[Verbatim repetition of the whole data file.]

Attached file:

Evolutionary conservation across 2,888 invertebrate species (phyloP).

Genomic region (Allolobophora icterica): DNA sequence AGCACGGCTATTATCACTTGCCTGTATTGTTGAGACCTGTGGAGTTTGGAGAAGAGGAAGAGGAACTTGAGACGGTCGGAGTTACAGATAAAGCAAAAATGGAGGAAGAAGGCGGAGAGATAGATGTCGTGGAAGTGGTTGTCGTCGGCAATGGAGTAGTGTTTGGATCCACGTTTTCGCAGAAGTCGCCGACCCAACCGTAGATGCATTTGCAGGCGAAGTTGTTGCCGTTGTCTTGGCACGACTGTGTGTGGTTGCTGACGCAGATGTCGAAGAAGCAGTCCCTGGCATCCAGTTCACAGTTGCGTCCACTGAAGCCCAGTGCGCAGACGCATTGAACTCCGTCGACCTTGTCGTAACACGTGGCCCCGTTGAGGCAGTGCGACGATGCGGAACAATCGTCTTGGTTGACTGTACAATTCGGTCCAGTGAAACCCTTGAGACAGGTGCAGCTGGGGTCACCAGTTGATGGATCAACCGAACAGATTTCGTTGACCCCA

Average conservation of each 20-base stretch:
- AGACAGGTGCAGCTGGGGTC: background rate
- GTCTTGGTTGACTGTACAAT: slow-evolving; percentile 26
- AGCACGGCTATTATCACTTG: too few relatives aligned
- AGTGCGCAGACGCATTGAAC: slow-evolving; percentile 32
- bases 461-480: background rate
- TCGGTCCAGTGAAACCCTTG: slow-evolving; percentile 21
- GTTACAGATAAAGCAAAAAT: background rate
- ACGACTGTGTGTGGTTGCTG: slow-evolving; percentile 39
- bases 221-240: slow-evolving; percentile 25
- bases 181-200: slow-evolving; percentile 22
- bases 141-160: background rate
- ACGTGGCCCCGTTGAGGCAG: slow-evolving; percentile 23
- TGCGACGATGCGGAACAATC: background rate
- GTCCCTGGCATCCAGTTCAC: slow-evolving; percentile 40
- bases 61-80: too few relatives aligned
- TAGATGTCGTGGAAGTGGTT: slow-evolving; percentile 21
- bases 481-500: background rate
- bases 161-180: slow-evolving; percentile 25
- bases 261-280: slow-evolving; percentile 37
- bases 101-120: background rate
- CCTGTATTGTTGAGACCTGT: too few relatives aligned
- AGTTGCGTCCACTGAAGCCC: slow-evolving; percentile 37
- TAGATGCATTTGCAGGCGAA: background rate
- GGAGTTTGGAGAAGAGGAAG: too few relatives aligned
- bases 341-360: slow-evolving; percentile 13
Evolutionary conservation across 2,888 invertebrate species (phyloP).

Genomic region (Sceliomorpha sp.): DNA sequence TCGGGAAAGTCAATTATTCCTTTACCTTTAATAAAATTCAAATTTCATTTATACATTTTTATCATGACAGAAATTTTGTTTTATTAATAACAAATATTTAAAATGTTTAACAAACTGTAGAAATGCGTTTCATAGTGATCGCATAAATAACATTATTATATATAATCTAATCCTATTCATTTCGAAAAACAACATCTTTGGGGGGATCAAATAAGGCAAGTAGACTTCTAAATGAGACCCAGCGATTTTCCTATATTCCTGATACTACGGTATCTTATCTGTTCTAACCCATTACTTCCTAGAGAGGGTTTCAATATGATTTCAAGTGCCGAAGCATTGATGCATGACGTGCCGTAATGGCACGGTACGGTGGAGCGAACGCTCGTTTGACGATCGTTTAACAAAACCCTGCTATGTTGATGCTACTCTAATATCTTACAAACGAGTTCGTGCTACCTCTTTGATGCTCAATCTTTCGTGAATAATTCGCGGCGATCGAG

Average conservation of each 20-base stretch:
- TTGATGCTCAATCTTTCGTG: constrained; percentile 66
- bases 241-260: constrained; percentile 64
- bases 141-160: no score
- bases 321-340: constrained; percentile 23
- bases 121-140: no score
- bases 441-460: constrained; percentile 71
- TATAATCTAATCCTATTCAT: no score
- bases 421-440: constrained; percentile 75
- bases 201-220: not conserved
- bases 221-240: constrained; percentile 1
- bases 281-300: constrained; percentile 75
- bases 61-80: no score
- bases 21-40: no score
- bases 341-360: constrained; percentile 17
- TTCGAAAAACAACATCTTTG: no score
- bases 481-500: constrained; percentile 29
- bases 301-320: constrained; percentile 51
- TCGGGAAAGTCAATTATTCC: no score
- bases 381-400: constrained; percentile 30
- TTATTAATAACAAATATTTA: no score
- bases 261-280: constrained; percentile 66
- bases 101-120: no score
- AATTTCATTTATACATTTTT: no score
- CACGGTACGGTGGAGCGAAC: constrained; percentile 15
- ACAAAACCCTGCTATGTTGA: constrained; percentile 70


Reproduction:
Evolutionary conservation across 2,888 invertebrate species (phyloP).

Genomic region (Allolobophora icterica): DNA sequence AGCACGGCTATTATCACTTGCCTGTATTGTTGAGACCTGTGGAGTTTGGAGAAGAGGAAGAGGAACTTGAGACGGTCGGAGTTACAGATAAAGCAAAAATGGAGGAAGAAGGCGGAGAGATAGATGTCGTGGAAGTGGTTGTCGTCGGCAATGGAGTAGTGTTTGGATCCACGTTTTCGCAGAAGTCGCCGACCCAACCGTAGATGCATTTGCAGGCGAAGTTGTTGCCGTTGTCTTGGCACGACTGTGTGTGGTTGCTGACGCAGATGTCGAAGAAGCAGTCCCTGGCATCCAGTTCACAGTTGCGTCCACTGAAGCCCAGTGCGCAGACGCATTGAACTCCGTCGACCTTGTCGTAACACGTGGCCCCGTTGAGGCAGTGCGACGATGCGGAACAATCGTCTTGGTTGACTGTACAATTCGGTCCAGTGAAACCCTTGAGACAGGTGCAGCTGGGGTCACCAGTTGATGGATCAACCGAACAGATTTCGTTGACCCCA

Average conservation of each 20-base stretch:
- AGACAGGTGCAGCTGGGGTC: background rate
- GTCTTGGTTGACTGTACAAT: slow-evolving; percentile 26
- AGCACGGCTATTATCACTTG: too few relatives aligned
- AGTGCGCAGACGCATTGAAC: slow-evolving; percentile 32
- bases 461-480: background rate
- TCGGTCCAGTGAAACCCTTG: slow-evolving; percentile 21
- GTTACAGATAAAGCAAAAAT: background rate
- ACGACTGTGTGTGGTTGCTG: slow-evolving; percentile 39
- bases 221-240: slow-evolving; percentile 25
- bases 181-200: slow-evolving; percentile 22
- bases 141-160: background rate
- ACGTGGCCCCGTTGAGGCAG: slow-evolving; percentile 23
- TGCGACGATGCGGAACAATC: background rate
- GTCCCTGGCATCCAGTTCAC: slow-evolving; percentile 40
- bases 61-80: too few relatives aligned
- TAGATGTCGTGGAAGTGGTT: slow-evolving; percentile 21
- bases 481-500: background rate
- bases 161-180: slow-evolving; percentile 25
- bases 261-280: slow-evolving; percentile 37
- bases 101-120: background rate
- CCTGTATTGTTGAGACCTGT: too few relatives aligned
- AGTTGCGTCCACTGAAGCCC: slow-evolving; percentile 37
- TAGATGCATTTGCAGGCGAA: background rate
- GGAGTTTGGAGAAGAGGAAG: too few relatives aligned
- bases 341-360: slow-evolving; percentile 13
Evolutionary conservation across 2,888 invertebrate species (phyloP).

Genomic region (Sceliomorpha sp.): DNA sequence TCGGGAAAGTCAATTATTCCTTTACCTTTAATAAAATTCAAATTTCATTTATACATTTTTATCATGACAGAAATTTTGTTTTATTAATAACAAATATTTAAAATGTTTAACAAACTGTAGAAATGCGTTTCATAGTGATCGCATAAATAACATTATTATATATAATCTAATCCTATTCATTTCGAAAAACAACATCTTTGGGGGGATCAAATAAGGCAAGTAGACTTCTAAATGAGACCCAGCGATTTTCCTATATTCCTGATACTACGGTATCTTATCTGTTCTAACCCATTACTTCCTAGAGAGGGTTTCAATATGATTTCAAGTGCCGAAGCATTGATGCATGACGTGCCGTAATGGCACGGTACGGTGGAGCGAACGCTCGTTTGACGATCGTTTAACAAAACCCTGCTATGTTGATGCTACTCTAATATCTTACAAACGAGTTCGTGCTACCTCTTTGATGCTCAATCTTTCGTGAATAATTCGCGGCGATCGAG

Average conservation of each 20-base stretch:
- TTGATGCTCAATCTTTCGTG: constrained; percentile 66
- bases 241-260: constrained; percentile 64
- bases 141-160: no score
- bases 321-340: constrained; percentile 23
- bases 121-140: no score
- bases 441-460: constrained; percentile 71
- TATAATCTAATCCTATTCAT: no score
- bases 421-440: constrained; percentile 75
- bases 201-220: not conserved
- bases 221-240: constrained; percentile 1
- bases 281-300: constrained; percentile 75
- bases 61-80: no score
- bases 21-40: no score
- bases 341-360: constrained; percentile 17
- TTCGAAAAACAACATCTTTG: no score
- bases 481-500: constrained; percentile 29
- bases 301-320: constrained; percentile 51
- TCGGGAAAGTCAATTATTCC: no score
- bases 381-400: constrained; percentile 30
- TTATTAATAACAAATATTTA: no score
- bases 261-280: constrained; percentile 66
- bases 101-120: no score
- AATTTCATTTATACATTTTT: no score
- CACGGTACGGTGGAGCGAAC: constrained; percentile 15
- ACAAAACCCTGCTATGTTGA: constrained; percentile 70